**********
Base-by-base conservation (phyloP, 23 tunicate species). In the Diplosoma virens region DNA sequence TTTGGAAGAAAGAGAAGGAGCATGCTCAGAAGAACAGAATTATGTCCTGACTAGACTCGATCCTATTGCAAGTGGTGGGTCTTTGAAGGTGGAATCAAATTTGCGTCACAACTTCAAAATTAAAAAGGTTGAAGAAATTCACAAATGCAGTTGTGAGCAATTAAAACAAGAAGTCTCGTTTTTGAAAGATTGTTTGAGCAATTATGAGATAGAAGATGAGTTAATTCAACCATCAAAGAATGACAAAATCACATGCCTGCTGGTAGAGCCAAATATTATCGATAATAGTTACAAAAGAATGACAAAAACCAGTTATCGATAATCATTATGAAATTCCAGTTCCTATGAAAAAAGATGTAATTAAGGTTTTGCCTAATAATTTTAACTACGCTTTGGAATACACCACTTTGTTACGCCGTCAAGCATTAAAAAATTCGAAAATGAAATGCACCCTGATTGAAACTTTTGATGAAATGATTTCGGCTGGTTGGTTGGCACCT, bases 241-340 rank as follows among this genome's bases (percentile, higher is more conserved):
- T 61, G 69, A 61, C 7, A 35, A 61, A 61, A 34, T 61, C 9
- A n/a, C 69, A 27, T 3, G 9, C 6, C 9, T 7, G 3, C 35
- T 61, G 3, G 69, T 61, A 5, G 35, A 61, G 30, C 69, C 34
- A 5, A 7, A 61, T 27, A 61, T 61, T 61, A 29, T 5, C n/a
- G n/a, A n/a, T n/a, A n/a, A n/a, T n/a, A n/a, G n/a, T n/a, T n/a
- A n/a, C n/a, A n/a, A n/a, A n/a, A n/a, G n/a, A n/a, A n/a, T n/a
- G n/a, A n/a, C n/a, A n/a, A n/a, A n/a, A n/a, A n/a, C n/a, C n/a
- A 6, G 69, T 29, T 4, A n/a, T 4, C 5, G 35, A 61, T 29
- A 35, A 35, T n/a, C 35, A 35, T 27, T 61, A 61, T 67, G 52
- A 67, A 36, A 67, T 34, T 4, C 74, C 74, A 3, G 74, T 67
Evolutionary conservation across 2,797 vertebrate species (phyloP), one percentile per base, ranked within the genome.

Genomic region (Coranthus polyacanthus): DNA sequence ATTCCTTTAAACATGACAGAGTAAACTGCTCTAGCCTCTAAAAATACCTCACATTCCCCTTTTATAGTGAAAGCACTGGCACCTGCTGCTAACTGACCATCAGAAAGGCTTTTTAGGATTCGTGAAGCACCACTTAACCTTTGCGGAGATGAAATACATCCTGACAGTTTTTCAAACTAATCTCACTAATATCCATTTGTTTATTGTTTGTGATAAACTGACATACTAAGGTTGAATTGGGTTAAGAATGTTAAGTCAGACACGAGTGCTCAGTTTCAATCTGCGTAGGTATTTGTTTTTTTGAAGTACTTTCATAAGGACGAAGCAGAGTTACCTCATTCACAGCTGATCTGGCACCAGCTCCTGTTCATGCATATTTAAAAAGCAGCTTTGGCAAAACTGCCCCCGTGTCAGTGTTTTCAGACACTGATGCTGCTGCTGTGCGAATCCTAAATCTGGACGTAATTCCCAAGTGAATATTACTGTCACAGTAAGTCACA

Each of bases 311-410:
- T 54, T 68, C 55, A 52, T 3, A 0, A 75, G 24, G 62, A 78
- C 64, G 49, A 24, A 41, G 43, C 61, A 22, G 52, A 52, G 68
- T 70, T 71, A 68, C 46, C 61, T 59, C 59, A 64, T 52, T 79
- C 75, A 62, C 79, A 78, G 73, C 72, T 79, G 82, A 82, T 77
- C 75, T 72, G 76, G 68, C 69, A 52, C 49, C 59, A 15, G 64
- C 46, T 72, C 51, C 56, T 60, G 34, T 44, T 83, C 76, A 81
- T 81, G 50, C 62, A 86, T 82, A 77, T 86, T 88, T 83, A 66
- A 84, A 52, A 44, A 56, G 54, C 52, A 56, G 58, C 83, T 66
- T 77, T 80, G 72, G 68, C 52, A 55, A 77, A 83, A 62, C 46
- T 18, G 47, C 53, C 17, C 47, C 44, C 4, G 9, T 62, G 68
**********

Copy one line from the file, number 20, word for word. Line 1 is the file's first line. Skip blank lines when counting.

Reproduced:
- C 46, T 72, C 51, C 56, T 60, G 34, T 44, T 83, C 76, A 81